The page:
The journey of the smartwatch has been an interesting one – especially from the perspective of a software developer. We’ve watched the market ebb and flow as the technology evolves and cultural perception shifts alongside it. Wearables have certainly found themselves teetering on the brink of relegation to “flash in the pan” status from time to time – but we remain firm in our conviction that the future of the smartwatch remains bright.
Wearables will play an important part in the future of our society – and in our plans for Passenger. Here’s why.
Tracking the journey of the smartwatch
Initial ventures into the wearable space largely comprised rudimentary step and calorie counters. Unsurprisingly, for a generation accustomed to the power of a miniaturised personal computer in their pocket, the concept struggled to find a strong foothold.
By the end of 2016 the market was in a slump, but the ominous clouds started to part in 2017. Smartwatches became smarter and people took notice. New functionality like GPS-powered tracking and pathfinding, NFC payment technology, voice-assisted messaging and increasingly more robust integration with voice assistants like Alexa and Google Assistant suggested that wearable technology could play a useful role in our day to day.
Wearables shipments increased by 20.4% from 2016-17, with 125.5 million wearable devices shipped. And while growth has continued at a slower pace throughout 2018, a surge in growth is expected between now and 2022.
Smartwatches have carved out a greater niche in the cultural zeitgeist, and they intend to make the most of it.
Time is the greatest healer
Healthcare remains at the heart of the wearable revolution. Back in 2016, people wanted technology that could do much more than simply count their steps. Now they have it – a new generation of devices will bring the accuracy of the laboratory to your wrist.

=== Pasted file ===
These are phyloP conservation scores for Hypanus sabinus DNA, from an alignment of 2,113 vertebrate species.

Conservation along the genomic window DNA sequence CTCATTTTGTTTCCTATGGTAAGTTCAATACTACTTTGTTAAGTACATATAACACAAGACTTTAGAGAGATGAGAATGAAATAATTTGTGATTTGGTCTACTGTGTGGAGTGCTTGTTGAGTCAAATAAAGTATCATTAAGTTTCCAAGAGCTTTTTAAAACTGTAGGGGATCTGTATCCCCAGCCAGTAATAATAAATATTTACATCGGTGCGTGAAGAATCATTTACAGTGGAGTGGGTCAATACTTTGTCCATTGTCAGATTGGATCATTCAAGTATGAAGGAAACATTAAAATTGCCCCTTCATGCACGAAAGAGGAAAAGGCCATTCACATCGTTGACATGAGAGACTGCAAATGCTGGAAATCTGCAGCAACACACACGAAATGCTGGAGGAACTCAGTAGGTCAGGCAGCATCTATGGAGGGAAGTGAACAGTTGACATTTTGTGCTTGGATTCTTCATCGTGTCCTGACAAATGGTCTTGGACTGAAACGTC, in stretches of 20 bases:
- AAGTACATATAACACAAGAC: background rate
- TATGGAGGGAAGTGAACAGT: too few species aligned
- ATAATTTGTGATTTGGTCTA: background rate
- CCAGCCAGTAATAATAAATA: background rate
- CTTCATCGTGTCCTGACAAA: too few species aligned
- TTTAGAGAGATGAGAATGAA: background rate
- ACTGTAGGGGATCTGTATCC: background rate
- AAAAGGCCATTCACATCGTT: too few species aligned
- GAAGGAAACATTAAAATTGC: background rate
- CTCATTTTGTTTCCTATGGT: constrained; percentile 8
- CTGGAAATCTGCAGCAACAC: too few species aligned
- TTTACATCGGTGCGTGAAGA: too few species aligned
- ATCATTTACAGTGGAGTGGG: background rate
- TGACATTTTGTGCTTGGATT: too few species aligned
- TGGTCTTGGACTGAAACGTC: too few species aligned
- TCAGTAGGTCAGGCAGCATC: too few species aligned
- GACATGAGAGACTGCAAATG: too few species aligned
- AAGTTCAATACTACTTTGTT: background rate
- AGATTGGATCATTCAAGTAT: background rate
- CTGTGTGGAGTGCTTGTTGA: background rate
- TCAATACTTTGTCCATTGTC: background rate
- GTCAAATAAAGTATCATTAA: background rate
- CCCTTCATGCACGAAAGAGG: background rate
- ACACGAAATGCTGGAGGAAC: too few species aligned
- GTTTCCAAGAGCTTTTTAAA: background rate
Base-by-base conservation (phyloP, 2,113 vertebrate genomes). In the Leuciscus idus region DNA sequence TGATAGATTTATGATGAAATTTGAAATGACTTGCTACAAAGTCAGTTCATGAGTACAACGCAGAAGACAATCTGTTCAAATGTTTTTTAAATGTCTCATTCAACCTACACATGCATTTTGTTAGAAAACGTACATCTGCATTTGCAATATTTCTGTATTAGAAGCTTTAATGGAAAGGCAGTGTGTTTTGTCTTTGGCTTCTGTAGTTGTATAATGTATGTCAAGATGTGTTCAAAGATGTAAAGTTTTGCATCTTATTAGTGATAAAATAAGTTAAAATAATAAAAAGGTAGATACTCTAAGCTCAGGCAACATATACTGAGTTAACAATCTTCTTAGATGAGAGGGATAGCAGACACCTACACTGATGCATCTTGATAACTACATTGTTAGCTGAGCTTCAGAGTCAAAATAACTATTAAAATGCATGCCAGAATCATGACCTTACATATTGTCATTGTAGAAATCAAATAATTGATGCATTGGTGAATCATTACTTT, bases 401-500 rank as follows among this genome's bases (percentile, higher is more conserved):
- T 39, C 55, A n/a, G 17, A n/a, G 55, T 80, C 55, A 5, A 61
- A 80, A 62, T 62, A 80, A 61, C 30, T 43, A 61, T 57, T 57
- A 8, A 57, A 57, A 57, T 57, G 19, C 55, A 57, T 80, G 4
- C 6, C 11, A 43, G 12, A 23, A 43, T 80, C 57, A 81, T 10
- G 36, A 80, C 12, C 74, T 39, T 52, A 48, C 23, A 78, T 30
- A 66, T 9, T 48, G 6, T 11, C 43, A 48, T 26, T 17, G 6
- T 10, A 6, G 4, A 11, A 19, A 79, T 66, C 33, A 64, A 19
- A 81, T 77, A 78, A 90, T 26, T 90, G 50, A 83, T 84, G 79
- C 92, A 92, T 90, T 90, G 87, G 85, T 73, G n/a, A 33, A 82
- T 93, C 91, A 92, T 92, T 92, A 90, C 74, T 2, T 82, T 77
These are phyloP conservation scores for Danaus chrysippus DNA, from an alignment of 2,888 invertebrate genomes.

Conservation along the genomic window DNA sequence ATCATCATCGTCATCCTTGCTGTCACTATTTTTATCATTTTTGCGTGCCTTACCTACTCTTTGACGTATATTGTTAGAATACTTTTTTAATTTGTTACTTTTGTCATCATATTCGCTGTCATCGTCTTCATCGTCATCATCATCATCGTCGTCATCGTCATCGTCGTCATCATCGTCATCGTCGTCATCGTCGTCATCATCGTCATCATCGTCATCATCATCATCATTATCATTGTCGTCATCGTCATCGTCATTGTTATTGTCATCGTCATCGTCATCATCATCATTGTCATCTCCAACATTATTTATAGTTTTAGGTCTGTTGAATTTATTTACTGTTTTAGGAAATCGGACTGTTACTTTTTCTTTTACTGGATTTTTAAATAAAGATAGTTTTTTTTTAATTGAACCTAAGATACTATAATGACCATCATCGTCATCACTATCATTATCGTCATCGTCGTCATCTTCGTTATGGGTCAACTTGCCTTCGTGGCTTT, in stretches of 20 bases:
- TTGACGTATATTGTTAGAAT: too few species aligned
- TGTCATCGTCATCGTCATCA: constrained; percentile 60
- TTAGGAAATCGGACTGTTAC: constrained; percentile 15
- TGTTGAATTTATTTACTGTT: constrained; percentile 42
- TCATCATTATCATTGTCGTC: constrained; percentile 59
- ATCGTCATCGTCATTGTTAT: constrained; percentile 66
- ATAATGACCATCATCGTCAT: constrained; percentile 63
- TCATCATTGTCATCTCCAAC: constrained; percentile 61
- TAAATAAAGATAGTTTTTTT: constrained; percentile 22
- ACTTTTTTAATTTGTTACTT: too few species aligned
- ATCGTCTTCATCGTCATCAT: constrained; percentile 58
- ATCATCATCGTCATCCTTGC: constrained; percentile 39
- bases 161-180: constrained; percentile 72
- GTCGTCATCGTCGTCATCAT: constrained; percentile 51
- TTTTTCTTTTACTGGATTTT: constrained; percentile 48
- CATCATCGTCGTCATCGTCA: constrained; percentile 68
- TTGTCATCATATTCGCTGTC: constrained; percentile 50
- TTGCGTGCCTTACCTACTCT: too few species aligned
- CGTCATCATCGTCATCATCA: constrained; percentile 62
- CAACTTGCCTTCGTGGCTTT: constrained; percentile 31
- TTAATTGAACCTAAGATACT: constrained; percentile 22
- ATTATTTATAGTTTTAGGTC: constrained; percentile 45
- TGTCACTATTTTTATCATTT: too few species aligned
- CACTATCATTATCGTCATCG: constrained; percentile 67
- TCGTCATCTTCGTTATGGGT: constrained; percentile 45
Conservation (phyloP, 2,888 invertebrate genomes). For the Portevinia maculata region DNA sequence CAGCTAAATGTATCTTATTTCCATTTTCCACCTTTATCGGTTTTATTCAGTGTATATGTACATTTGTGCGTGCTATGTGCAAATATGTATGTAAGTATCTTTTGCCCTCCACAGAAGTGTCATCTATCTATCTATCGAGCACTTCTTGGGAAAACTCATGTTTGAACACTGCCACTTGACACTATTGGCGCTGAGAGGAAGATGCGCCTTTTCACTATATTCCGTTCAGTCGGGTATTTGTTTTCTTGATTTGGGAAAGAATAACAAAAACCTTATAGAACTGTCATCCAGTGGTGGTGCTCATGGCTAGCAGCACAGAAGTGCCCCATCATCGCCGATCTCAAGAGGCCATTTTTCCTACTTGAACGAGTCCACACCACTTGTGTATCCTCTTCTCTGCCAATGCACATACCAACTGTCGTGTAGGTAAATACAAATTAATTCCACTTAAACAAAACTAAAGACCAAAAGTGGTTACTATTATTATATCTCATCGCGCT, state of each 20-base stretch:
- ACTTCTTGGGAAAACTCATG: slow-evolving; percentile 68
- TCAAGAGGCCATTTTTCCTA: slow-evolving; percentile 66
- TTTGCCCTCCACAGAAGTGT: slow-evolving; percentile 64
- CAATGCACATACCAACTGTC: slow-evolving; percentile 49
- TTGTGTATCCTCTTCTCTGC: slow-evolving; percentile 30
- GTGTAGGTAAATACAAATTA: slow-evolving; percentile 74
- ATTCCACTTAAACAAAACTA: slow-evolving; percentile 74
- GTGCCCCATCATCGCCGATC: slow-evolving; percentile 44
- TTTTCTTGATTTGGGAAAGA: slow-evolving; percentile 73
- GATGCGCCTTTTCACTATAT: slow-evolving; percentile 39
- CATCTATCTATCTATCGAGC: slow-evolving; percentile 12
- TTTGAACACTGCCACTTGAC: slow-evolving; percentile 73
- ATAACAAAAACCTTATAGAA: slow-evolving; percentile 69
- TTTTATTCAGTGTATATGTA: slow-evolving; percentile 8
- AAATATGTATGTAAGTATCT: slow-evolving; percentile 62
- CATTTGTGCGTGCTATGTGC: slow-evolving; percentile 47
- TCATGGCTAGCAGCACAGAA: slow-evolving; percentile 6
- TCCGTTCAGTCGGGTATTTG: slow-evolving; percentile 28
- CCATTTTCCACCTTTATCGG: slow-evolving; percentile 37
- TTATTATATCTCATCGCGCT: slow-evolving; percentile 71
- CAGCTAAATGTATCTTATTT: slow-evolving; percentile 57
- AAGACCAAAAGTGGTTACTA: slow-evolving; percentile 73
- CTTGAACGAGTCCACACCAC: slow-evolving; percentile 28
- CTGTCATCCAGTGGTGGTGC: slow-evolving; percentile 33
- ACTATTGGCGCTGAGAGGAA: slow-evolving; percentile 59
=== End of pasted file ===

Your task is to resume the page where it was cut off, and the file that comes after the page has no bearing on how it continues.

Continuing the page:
In September 2018 Apple revealed an upcoming and FDA-cleared EKG feature in its Series 4 Watch, capable of informing users of abnormal heart rhythms linked to atrial fibrillation. Apple, Fitbit and Garmin are all exploring algorithms that can detect, with high accuracy, conditions like hypertension, sleep apnea and diabetes. And with improved battery life a continual focus, users can more reliably monitor fluctuations throughout sleep.
Wearables have also proven extremely beneficial in improving medical research, as the time-stamped data these devices provide is arguably more useful than that collected in a contrived laboratory environment. For instance, Stanford Medicine recently ran a trial using Apple Watch sensors to detect atrial fibrillation. Half a million participants took part – a number so impressively large due, in part, to the necessary technology already being available on volunteers’ wrists. Alphabet’s life sciences unit, Verily, has also launched Study Watch – an investigational device that is currently being used to examine Parkinson’s disease and to develop a reference “baseline” for good health.
Healthcare and wearables are inseparable, and the move from luxury item to bonafide medical device inevitable. Indeed, Apple, Samsung and Fitbit are all currently on a precertification pilot program launched by the FDA to speed up the clearance process for any wearable medical technology they develop. If these smartwatches can not only improve wellbeing, but also have the potential to save lives… then predictions around the success of the market could very well be understating the fact.
What all of this means for Passenger
Healthcare is undeniably driving the smartwatch market, but with experts also predicting more advanced digital assistants, better cellular connectivity and a proliferation in the diversity of devices available – all accompanying a decline in prices – there are many reasons to conclude that the technology is primed to become commonplace.
This is why we remain invested in smartwatches at Passenger. We see a not-very-distant future where wearables are a day-to-day tool, with more people taking the plunge and using them to plan schedules, monitor health and – of course – catch the bus. We’re dedicated to developing smartwatch software for these reduced-size devices, and placing contextual tools that aid catching the bus, exactly where they’re needed.
There’s a revolution happening on our wrists. This technology isn’t a fad. It’s the future.
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